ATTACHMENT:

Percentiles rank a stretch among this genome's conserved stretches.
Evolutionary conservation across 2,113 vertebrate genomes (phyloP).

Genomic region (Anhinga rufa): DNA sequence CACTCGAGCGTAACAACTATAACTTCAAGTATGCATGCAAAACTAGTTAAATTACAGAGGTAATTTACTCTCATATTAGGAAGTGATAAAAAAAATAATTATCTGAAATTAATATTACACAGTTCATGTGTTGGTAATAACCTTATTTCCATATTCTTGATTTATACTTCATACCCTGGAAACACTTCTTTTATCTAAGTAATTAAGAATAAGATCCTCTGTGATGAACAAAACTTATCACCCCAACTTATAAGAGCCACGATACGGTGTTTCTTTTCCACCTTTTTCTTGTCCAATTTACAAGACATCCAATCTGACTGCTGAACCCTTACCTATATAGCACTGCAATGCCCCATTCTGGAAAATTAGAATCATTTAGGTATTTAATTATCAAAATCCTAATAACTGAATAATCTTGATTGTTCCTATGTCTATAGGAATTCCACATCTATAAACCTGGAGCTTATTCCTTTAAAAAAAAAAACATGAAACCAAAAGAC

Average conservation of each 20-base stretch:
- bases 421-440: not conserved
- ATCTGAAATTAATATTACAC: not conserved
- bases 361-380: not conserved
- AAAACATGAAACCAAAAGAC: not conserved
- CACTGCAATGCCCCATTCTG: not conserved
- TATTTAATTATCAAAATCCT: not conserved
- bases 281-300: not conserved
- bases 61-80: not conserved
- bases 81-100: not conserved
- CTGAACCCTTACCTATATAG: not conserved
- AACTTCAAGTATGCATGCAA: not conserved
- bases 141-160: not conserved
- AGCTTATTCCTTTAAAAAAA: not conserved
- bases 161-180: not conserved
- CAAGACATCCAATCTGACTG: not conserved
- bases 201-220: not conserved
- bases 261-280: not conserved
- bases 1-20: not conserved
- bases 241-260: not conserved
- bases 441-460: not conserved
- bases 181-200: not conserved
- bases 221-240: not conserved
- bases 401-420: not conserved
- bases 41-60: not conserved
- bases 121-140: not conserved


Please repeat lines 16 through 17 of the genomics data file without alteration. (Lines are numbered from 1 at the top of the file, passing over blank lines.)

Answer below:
- bases 141-160: not conserved
- AGCTTATTCCTTTAAAAAAA: not conserved